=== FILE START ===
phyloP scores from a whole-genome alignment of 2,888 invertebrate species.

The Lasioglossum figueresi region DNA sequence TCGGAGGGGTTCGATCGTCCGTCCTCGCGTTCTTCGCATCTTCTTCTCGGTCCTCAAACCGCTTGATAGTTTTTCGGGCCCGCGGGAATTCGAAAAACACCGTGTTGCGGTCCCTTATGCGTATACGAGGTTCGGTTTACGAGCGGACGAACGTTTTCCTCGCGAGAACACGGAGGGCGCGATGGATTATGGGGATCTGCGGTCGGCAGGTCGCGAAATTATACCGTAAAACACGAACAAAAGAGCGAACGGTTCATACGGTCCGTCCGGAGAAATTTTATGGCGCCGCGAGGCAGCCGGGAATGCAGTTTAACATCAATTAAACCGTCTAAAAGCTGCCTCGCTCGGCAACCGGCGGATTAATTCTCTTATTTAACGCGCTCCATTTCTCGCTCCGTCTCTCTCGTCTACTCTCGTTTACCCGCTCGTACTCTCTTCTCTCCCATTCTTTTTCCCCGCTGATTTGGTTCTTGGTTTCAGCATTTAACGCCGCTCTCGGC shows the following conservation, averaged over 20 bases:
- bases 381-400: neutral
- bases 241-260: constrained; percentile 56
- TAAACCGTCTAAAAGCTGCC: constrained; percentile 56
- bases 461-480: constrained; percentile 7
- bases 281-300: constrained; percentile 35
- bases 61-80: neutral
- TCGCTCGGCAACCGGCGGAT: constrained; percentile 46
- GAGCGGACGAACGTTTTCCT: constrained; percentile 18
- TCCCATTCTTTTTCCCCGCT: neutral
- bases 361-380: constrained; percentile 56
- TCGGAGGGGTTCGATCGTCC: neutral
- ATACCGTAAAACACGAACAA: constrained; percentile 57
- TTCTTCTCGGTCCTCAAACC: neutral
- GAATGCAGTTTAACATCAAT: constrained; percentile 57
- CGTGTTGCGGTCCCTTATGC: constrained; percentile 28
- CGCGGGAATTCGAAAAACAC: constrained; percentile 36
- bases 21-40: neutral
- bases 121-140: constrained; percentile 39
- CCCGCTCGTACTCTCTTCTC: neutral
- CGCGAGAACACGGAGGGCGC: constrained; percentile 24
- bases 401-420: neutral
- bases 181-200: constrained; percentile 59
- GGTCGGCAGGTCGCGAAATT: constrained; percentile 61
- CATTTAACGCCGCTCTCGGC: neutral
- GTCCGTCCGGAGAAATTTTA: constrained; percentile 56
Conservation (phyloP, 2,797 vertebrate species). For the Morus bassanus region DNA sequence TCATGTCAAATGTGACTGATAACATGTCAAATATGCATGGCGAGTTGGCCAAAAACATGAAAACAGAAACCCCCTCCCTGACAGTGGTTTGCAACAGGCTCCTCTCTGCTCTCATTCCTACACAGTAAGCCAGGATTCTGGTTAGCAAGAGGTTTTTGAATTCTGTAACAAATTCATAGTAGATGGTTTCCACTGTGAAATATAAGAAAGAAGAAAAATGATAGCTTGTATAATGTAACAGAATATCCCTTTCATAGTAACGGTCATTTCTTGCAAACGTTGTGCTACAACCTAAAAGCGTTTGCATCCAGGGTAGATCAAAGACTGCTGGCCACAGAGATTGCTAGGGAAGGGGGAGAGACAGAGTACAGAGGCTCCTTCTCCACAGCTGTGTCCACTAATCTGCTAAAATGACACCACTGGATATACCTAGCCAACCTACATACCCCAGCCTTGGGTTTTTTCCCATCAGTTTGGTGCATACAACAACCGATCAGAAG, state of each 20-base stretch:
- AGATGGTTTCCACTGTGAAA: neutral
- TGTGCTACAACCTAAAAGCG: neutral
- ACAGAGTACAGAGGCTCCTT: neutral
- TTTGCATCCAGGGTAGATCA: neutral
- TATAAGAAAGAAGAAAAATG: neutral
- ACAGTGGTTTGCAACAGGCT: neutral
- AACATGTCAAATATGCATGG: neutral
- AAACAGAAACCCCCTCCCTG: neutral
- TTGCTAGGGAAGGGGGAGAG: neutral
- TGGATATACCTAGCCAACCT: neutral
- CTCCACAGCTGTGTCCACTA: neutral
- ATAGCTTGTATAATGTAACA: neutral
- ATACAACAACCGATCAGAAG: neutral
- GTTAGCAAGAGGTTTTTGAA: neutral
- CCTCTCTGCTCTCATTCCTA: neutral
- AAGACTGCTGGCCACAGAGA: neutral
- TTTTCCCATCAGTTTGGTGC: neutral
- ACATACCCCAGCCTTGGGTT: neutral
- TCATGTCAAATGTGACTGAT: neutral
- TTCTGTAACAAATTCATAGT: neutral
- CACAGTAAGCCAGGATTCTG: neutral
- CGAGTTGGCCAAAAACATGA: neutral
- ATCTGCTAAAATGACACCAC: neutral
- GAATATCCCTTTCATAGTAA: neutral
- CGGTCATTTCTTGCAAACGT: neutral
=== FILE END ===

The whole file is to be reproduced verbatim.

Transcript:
phyloP scores from a whole-genome alignment of 2,888 invertebrate species.

The Lasioglossum figueresi region DNA sequence TCGGAGGGGTTCGATCGTCCGTCCTCGCGTTCTTCGCATCTTCTTCTCGGTCCTCAAACCGCTTGATAGTTTTTCGGGCCCGCGGGAATTCGAAAAACACCGTGTTGCGGTCCCTTATGCGTATACGAGGTTCGGTTTACGAGCGGACGAACGTTTTCCTCGCGAGAACACGGAGGGCGCGATGGATTATGGGGATCTGCGGTCGGCAGGTCGCGAAATTATACCGTAAAACACGAACAAAAGAGCGAACGGTTCATACGGTCCGTCCGGAGAAATTTTATGGCGCCGCGAGGCAGCCGGGAATGCAGTTTAACATCAATTAAACCGTCTAAAAGCTGCCTCGCTCGGCAACCGGCGGATTAATTCTCTTATTTAACGCGCTCCATTTCTCGCTCCGTCTCTCTCGTCTACTCTCGTTTACCCGCTCGTACTCTCTTCTCTCCCATTCTTTTTCCCCGCTGATTTGGTTCTTGGTTTCAGCATTTAACGCCGCTCTCGGC shows the following conservation, averaged over 20 bases:
- bases 381-400: neutral
- bases 241-260: constrained; percentile 56
- TAAACCGTCTAAAAGCTGCC: constrained; percentile 56
- bases 461-480: constrained; percentile 7
- bases 281-300: constrained; percentile 35
- bases 61-80: neutral
- TCGCTCGGCAACCGGCGGAT: constrained; percentile 46
- GAGCGGACGAACGTTTTCCT: constrained; percentile 18
- TCCCATTCTTTTTCCCCGCT: neutral
- bases 361-380: constrained; percentile 56
- TCGGAGGGGTTCGATCGTCC: neutral
- ATACCGTAAAACACGAACAA: constrained; percentile 57
- TTCTTCTCGGTCCTCAAACC: neutral
- GAATGCAGTTTAACATCAAT: constrained; percentile 57
- CGTGTTGCGGTCCCTTATGC: constrained; percentile 28
- CGCGGGAATTCGAAAAACAC: constrained; percentile 36
- bases 21-40: neutral
- bases 121-140: constrained; percentile 39
- CCCGCTCGTACTCTCTTCTC: neutral
- CGCGAGAACACGGAGGGCGC: constrained; percentile 24
- bases 401-420: neutral
- bases 181-200: constrained; percentile 59
- GGTCGGCAGGTCGCGAAATT: constrained; percentile 61
- CATTTAACGCCGCTCTCGGC: neutral
- GTCCGTCCGGAGAAATTTTA: constrained; percentile 56
Conservation (phyloP, 2,797 vertebrate species). For the Morus bassanus region DNA sequence TCATGTCAAATGTGACTGATAACATGTCAAATATGCATGGCGAGTTGGCCAAAAACATGAAAACAGAAACCCCCTCCCTGACAGTGGTTTGCAACAGGCTCCTCTCTGCTCTCATTCCTACACAGTAAGCCAGGATTCTGGTTAGCAAGAGGTTTTTGAATTCTGTAACAAATTCATAGTAGATGGTTTCCACTGTGAAATATAAGAAAGAAGAAAAATGATAGCTTGTATAATGTAACAGAATATCCCTTTCATAGTAACGGTCATTTCTTGCAAACGTTGTGCTACAACCTAAAAGCGTTTGCATCCAGGGTAGATCAAAGACTGCTGGCCACAGAGATTGCTAGGGAAGGGGGAGAGACAGAGTACAGAGGCTCCTTCTCCACAGCTGTGTCCACTAATCTGCTAAAATGACACCACTGGATATACCTAGCCAACCTACATACCCCAGCCTTGGGTTTTTTCCCATCAGTTTGGTGCATACAACAACCGATCAGAAG, state of each 20-base stretch:
- AGATGGTTTCCACTGTGAAA: neutral
- TGTGCTACAACCTAAAAGCG: neutral
- ACAGAGTACAGAGGCTCCTT: neutral
- TTTGCATCCAGGGTAGATCA: neutral
- TATAAGAAAGAAGAAAAATG: neutral
- ACAGTGGTTTGCAACAGGCT: neutral
- AACATGTCAAATATGCATGG: neutral
- AAACAGAAACCCCCTCCCTG: neutral
- TTGCTAGGGAAGGGGGAGAG: neutral
- TGGATATACCTAGCCAACCT: neutral
- CTCCACAGCTGTGTCCACTA: neutral
- ATAGCTTGTATAATGTAACA: neutral
- ATACAACAACCGATCAGAAG: neutral
- GTTAGCAAGAGGTTTTTGAA: neutral
- CCTCTCTGCTCTCATTCCTA: neutral
- AAGACTGCTGGCCACAGAGA: neutral
- TTTTCCCATCAGTTTGGTGC: neutral
- ACATACCCCAGCCTTGGGTT: neutral
- TCATGTCAAATGTGACTGAT: neutral
- TTCTGTAACAAATTCATAGT: neutral
- CACAGTAAGCCAGGATTCTG: neutral
- CGAGTTGGCCAAAAACATGA: neutral
- ATCTGCTAAAATGACACCAC: neutral
- GAATATCCCTTTCATAGTAA: neutral
- CGGTCATTTCTTGCAAACGT: neutral